Coastal resilience potential as a coefficient of the coastal erosion risk assessment, and the management of risk areas via nature-based solutions

  1. Francesco Bianco
Supervised by:
  1. Salvador García-Ayllón Veintimilla Director
  2. Paola Corti Director

Defence university: Universidad Politécnica de Cartagena

Fecha de defensa: 23 March 2021

  1. Angel Pérez Ruzafa Chair
  2. Antonio Funedda Secretary
  3. Pilar Jiménez Gómez Committee member
  4. Fabio Ietto Committee member
  1. Ingeniería Minera y Civil

Type: Thesis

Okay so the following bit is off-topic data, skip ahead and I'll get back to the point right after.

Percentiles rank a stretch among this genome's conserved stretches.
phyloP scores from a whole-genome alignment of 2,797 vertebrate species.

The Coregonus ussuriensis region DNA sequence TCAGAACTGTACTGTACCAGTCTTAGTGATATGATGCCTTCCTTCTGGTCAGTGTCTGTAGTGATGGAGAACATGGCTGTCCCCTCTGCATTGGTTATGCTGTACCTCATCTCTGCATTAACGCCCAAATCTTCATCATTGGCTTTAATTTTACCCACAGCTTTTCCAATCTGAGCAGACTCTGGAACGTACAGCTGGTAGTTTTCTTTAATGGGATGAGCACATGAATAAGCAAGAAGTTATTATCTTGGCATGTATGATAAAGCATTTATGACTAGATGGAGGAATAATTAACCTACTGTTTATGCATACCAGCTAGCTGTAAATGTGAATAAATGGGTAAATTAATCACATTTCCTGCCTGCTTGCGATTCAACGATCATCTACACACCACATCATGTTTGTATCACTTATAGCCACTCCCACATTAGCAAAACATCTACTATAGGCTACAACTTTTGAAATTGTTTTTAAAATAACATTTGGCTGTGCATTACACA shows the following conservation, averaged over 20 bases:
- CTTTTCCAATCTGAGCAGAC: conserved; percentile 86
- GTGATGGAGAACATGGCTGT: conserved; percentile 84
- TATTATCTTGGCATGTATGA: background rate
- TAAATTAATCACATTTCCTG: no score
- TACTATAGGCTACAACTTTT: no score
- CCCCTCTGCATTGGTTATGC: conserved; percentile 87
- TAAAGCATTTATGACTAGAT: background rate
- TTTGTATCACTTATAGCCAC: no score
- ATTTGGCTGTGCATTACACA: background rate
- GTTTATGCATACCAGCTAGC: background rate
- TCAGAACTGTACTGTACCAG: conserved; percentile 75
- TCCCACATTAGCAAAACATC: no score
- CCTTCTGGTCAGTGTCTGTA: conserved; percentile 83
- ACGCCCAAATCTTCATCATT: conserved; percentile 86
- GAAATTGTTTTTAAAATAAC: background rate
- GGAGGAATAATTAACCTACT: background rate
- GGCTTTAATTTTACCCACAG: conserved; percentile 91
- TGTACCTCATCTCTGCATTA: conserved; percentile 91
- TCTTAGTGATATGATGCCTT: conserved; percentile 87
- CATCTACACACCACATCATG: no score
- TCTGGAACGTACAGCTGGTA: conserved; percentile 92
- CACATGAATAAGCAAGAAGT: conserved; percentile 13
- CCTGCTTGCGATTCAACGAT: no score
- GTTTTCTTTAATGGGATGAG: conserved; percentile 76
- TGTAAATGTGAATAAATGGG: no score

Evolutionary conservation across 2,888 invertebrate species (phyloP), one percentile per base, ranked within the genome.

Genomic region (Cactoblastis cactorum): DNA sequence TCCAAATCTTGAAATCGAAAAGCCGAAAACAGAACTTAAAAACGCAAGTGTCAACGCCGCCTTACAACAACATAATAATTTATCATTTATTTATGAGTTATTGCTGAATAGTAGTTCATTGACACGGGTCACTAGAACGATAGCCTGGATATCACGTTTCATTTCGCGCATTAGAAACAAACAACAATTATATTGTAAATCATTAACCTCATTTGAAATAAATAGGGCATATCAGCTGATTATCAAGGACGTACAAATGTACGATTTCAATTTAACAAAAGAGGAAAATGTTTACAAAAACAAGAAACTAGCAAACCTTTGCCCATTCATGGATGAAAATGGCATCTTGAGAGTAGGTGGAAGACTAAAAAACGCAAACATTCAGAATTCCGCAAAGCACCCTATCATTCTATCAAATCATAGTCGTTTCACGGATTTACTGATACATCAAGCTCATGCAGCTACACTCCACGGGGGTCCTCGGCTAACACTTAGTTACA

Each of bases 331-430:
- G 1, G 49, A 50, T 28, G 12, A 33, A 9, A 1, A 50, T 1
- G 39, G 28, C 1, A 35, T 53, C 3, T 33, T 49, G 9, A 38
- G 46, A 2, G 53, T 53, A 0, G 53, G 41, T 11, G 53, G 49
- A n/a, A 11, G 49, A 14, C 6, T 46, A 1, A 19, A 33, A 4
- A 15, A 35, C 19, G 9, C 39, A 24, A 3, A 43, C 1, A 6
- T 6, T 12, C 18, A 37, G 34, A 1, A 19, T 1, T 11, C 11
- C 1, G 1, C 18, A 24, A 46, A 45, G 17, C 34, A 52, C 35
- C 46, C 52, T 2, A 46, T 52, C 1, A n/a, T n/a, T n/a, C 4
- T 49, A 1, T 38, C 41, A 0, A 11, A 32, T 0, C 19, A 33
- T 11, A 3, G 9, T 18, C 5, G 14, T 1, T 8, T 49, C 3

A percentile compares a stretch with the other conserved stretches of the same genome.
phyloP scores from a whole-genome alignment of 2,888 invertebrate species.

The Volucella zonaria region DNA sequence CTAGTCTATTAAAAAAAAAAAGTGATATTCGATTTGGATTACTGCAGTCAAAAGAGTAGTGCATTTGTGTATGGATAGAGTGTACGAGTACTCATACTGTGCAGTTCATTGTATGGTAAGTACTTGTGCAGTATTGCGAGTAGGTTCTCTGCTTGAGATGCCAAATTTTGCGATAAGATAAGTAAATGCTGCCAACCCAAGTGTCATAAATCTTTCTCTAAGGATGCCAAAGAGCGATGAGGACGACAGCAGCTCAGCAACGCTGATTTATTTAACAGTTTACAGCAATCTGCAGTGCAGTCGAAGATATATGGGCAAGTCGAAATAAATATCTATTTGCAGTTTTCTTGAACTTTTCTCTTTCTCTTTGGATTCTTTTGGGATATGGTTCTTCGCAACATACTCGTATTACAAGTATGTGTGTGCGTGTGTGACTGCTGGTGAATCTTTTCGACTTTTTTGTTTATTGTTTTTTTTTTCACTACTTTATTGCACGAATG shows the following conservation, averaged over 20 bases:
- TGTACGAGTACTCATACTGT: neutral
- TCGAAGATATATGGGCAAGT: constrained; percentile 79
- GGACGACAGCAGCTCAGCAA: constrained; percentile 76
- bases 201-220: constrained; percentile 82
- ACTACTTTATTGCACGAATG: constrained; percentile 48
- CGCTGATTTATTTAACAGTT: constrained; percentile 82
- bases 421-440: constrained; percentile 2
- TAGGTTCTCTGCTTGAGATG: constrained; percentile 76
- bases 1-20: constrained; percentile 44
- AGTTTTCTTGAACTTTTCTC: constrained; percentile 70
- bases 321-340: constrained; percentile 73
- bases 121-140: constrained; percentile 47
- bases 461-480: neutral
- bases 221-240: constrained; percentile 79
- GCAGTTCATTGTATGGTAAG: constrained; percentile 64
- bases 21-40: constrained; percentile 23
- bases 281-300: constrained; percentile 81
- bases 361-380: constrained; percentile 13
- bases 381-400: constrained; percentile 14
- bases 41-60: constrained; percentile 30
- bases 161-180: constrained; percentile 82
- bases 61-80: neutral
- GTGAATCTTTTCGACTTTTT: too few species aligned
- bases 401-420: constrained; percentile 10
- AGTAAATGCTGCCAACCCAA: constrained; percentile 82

Climate change has now become a global problem since the level of awareness of civil society has grown. Even non-professionals have understood that this phenomenon is strongly influenced by human activities and by local or specific dynamics, which exacerbate its effects, especially in the case of coastal environment conservation. Coastal erosion is a natural process that is exacerbated by climate change and is considered a natural hazard since it threatens the safety of humans and their properties. As with other natural hazards, such as fire and hydraulic, the risk of coastal erosion is mainly driven by urban spreading and inadequate land management. There are numerous proposals in the scientific literature based on good practices, guidelines and studies on the assessment and management of coastal erosion to solve the problem. However, coasts around the world are still experiencing significant imbalances, and future forecasts on this issue are even more pessimistic. On a technical level, numerous solutions have been tested in recent decades. Unfortunately, these alternatives have been fundamentally oriented towards the construction of hard coastal engineering structures, which instead of solving the problem, on many occasions have created new phenomena of instability such as the generation of coastal narrowing and the translation of erosive phenomena along the coast. Solutions were proposed and tested considerably, during the last century; almost everywhere they comprised hard structures of coastal engineering that instead of solving the problem, created new instabilities, such as coastal squeezing and erosive shifting. These consequences, and the trends observable on the world's shores, have required the conversion of coastal engineering into a more sustainable discipline that strongly supports natural resilience. More generally, resilience represents the ability of natural systems, such as a coast, a community or an individual, to cope and respond to a traumatic event by drawing on their own resources. As for the loss of the beaches, this intrinsic character must allow the system to use the sedimentary stock, to rebalance the dynamics and feedbacks coming from each of its physical and biological components. This would allow the beach to "jump back" and reach the morpho-dynamic equilibrium it had in the phase preceding the erosive trauma. This work proposes an integrated method for calculating the resilience potential that can address both the assessment and management phases of coastal erosion risk. The proposed evaluation methodology comprises the use of innovative technologies, such as geographic information systems (GIS) for the mapping and spatial analysis of morphological trends, integrated in the analysis of economic and social dynamics. Such matrices differ greatly due to their different nature but must be considered as the product of vulnerability and exposure in risk assessment. Adopting an approach oriented to the use of multi-parametric indices, the resilience potential was calculated and integrated into the vulnerability assessment. This is essential as from a regulatory point of view areas exposed to natural hazards must be transformed into low risk levels to improve their natural stability before their use. In this regard, the coastal strip of the Municipality of San Vincenzo (Livorno, Italy) has been mapped and its potential use and regulation have been evaluated independently of purely economic or political approaches. However, this still represents a great challenge as the economy plays a strong role in valuation formulas, as well as management plans, which for these reasons are rarely decisive. The study was tested within the Interreg MAREGOT Project, of which the Department of Earth Sciences of the University of Florence is a partner. Initially a morphodynamic evaluation of the studied site was carried out, followed by the drafting of a morpho-sedimentological map. These activities were carried out at the Laboratory of Applied Geomorphology of the Center for Geotechnology (CGT) of the University of Siena. Subsequently, the morphological trends and the economic parameters examined were converted into diagnostic indicators of territorial change, at the Department of Civil Engineering of the Polytechnic University of Cartagena (Spain). The results highlight that an assessment of the resilience potential is not only necessary to address the effects of climate change, but it is mandatory to plan corrective actions that quantify the real capacity of coastal areas to cope with extreme events. Furthermore, in anthropized coastal environments the high density of concessions for recreational activities, the high price ranges of services, and the construction of buildings on the coastal area imply significant limitations that can be related to both social and morphological risks. The most important ones concern free access, the exercise of the right to swim, as well as the provision of a right of possession of the built works to the concessionaires, and subsequently the duty to protect them (by the administrations) through rigid works in emergency conditions. climatic. As already mentioned, these works are generally to be considered as the last alternative, as they can give rise to phenomena of contraction of the coastal strip at a local level, and sometimes cause the loss of some habitats. The European Commission's EU market regulation rules have sometimes highlighted the existence of shortcomings in the management of state-owned concessions in the maritime field. Indeed, in Italy they are generally automatically renewed to concessionaires for indefinite periods, without considering its implications on sedimentary dynamics of the coast. As already mentioned, this has influenced coastal engineering and urban planning on the territory of the entire Italian state. Hence, the Nature Based Solution tested in this study consists of a method that includes the potential for resilience in the management of areas subject to coastal erosion. This phenomenon is analyzed in terms of socio-morphological vulnerability on a local scale (beach), since it represents the administrative dimension within which this procedure is most applicable, and in which the concept of risk is linked to the loss of sedimentary stock. The approach adopted is oriented to the use of multi-parametric spatial indices through GIS tools, and shows the applicability of the method that allows to identify areas with different potential for relative resilience. Furthermore, it allows to generate territorial management strategies on a local scale consistent with the existence of morphological and social vulnerabilities.